A team led by CoorsTek Membrane Sciences has demonstrated a system to convert methane via proton ceramic reactors, while Nel Hydrogen Electrolyser has received an order from an undisclosed Indian refinery for an alkaline electrolyzer, in a deal that underscores how oil and gas companies are becoming increasingly interested in the hydrogen sector.
ATA Insights held a webinar on April 25 that focused on green hydrogen opportunities in the Middle East and North Africa.
Developed by researchers in Saudi Arabia, the novel approach considers both the temperature-dependent power yield and the solar module time to failure (TTF), among other factors. According to its creators, the model can be applied to all kinds of module and cell technologies.
The solar cell is based on the titanium carbide MXene and is claimed to have retained around 99% of its initial efficiency for more than 600 days of ambient air storage. The device was built using spray coating to directly deposit the titanium carbide flakes on the cell’s rear side.
Researchers from Saudi Arabia’s King Abdullah University of Science and Technology have presented the results of a low-cost method of generating carbon-free hydrogen. In other news, Norwegian fuel cell producer Nel ASA said it was ready to increase its electrolyzer production capacity to meet the European Union’s raised ambitions for renewable hydrogen, while oil giant Petronas Eneos announced plans to set up a hydrogen production plant in Indonesia.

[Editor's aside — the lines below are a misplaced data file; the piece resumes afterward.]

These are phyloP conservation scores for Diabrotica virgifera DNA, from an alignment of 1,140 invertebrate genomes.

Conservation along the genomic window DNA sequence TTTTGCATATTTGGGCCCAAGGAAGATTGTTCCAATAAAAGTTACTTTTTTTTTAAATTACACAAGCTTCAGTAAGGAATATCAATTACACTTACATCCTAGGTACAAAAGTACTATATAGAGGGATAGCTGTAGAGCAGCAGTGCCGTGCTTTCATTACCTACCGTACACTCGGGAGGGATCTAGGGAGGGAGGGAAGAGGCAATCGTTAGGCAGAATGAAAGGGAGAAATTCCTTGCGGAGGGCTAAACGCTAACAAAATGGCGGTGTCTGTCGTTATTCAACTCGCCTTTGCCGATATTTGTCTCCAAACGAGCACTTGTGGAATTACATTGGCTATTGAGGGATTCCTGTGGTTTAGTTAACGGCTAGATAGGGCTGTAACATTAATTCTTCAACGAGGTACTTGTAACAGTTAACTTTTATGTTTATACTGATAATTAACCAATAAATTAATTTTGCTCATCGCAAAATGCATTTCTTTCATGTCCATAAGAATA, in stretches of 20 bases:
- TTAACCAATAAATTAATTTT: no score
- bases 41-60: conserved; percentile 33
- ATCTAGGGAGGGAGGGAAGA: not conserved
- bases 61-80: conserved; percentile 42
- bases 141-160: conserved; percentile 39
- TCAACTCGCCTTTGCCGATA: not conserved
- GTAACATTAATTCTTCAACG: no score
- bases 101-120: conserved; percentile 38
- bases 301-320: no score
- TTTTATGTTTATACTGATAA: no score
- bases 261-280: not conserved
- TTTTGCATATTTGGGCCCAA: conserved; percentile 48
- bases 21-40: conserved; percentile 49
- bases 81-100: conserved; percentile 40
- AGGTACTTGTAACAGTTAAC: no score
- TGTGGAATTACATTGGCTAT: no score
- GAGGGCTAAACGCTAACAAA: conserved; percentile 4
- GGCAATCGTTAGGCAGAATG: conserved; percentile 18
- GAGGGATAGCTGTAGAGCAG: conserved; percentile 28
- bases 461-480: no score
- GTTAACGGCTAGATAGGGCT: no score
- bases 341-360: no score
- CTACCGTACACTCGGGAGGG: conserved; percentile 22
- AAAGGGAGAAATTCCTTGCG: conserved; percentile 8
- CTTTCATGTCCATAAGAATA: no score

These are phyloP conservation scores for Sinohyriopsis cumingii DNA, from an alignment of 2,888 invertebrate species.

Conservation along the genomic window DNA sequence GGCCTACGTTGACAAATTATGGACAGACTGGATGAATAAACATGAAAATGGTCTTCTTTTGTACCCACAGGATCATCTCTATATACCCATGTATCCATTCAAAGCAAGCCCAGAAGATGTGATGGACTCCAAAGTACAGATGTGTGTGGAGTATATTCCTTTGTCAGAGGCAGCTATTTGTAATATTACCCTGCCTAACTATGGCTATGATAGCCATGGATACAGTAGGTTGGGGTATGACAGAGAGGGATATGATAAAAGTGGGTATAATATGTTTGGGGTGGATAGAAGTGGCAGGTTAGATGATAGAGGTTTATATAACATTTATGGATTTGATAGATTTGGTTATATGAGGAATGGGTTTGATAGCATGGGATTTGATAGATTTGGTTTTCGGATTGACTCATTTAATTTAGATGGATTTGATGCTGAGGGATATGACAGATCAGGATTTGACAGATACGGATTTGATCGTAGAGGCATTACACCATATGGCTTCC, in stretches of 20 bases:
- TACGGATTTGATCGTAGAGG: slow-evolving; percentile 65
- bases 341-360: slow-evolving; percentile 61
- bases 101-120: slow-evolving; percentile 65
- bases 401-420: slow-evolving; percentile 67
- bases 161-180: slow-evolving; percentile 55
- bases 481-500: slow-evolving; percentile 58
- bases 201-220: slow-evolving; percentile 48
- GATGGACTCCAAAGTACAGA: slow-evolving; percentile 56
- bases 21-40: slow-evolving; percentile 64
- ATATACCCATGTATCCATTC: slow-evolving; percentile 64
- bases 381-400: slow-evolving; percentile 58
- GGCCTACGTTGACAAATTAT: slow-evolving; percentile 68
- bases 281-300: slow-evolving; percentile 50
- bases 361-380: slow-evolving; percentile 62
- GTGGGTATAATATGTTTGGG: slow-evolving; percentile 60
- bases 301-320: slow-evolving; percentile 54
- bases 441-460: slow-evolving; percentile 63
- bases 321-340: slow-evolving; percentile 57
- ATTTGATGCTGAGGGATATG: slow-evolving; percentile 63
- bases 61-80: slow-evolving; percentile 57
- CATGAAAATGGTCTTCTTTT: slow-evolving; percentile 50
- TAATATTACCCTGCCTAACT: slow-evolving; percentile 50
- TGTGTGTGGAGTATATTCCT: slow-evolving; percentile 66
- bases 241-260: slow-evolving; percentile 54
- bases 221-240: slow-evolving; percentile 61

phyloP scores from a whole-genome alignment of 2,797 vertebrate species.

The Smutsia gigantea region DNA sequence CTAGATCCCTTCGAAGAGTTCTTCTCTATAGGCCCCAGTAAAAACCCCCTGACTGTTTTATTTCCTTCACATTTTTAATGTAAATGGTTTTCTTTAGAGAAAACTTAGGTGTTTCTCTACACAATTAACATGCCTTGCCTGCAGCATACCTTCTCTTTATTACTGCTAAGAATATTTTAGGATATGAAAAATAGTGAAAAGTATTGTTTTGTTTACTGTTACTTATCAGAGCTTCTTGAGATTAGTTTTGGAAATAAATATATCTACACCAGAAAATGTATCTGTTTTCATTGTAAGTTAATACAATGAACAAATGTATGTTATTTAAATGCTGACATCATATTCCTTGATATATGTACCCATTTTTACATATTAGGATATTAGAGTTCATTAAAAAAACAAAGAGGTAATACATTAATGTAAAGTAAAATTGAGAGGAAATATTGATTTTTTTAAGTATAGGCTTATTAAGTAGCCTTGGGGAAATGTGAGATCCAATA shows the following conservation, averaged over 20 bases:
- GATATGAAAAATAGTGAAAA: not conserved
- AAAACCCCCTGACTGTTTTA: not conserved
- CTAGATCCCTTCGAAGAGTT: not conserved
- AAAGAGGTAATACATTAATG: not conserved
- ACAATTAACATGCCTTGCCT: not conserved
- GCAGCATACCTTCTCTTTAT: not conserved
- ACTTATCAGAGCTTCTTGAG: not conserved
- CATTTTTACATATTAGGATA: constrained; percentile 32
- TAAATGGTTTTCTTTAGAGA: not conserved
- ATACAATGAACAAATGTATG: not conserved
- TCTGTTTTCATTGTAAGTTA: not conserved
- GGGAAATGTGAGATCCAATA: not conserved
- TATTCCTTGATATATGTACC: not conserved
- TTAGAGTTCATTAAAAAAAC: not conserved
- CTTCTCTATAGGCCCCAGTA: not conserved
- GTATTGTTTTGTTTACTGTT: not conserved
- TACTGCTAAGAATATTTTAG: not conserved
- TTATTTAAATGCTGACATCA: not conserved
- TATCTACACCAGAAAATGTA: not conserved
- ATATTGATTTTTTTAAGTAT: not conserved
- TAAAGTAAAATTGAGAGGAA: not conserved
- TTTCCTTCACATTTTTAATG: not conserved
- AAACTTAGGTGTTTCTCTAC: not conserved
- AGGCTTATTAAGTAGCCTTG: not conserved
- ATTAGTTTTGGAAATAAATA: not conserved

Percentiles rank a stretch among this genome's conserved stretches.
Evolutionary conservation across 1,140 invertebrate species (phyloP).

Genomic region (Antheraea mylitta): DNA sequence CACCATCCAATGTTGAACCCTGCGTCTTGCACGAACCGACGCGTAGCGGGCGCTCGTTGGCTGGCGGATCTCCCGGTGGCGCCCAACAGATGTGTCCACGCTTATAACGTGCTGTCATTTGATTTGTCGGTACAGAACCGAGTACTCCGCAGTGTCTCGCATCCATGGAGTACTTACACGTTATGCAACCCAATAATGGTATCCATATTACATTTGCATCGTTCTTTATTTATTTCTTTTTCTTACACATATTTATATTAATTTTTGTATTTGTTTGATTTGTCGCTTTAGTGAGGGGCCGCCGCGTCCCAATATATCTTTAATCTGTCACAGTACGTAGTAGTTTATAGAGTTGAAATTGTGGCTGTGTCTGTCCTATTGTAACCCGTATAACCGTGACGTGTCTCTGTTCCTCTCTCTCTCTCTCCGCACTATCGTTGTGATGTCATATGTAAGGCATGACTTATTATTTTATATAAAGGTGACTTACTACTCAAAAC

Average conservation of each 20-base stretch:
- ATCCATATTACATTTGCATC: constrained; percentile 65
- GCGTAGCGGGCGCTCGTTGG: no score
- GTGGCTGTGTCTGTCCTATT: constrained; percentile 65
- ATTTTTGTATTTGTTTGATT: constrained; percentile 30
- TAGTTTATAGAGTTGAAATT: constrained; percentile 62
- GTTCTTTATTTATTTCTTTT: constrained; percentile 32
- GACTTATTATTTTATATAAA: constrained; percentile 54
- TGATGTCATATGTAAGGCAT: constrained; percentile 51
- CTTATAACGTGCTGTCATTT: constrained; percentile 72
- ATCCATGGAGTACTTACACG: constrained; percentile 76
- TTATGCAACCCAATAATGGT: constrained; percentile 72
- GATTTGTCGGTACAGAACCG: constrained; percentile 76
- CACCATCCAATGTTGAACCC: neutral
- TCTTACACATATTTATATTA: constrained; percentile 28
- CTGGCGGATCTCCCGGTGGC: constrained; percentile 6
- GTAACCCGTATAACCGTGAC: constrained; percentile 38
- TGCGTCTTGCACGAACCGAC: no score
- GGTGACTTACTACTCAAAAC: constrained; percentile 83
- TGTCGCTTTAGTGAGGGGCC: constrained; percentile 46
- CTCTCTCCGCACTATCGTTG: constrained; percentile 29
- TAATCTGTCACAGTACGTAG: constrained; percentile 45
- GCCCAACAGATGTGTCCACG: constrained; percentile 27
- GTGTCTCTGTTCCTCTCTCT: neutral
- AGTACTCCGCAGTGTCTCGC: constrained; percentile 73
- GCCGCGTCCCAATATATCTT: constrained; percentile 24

Abdulaziz bin Salman bin Abdulaziz Al Saud, present at the signing of a power supply deal related to the 700MW Ar Rass solar project, said the kingdom is planning a massive renewables drive by the end of next year, according to energy company and Ar Rass developer Acwa Power.
New modeling suggests that the reduction in albedo caused by large-scale solar plants could double rainfall in the Red Sea coastal plain of Saudi Arabia.
Researchers in Saudi Arabia have fabricated an integrated fully PV-powered system to extract fresh water from the atmosphere. The system uses excess heat from the solar modules to evaporate and condense water that can then be used to grow crops. Part of the water is also used to cool down the solar modules through an active cooling technique.
The Emerge operation established by the two companies operates on-site solar panels for companies in the UAE and Saudi Arabia.
A consortium of developers led by ACWA Power has secured financing for the Red Sea project, on the west coast of Saudi Arabia, which is set to feature a 320MW solar array and a 1.3GWh off-grid battery.
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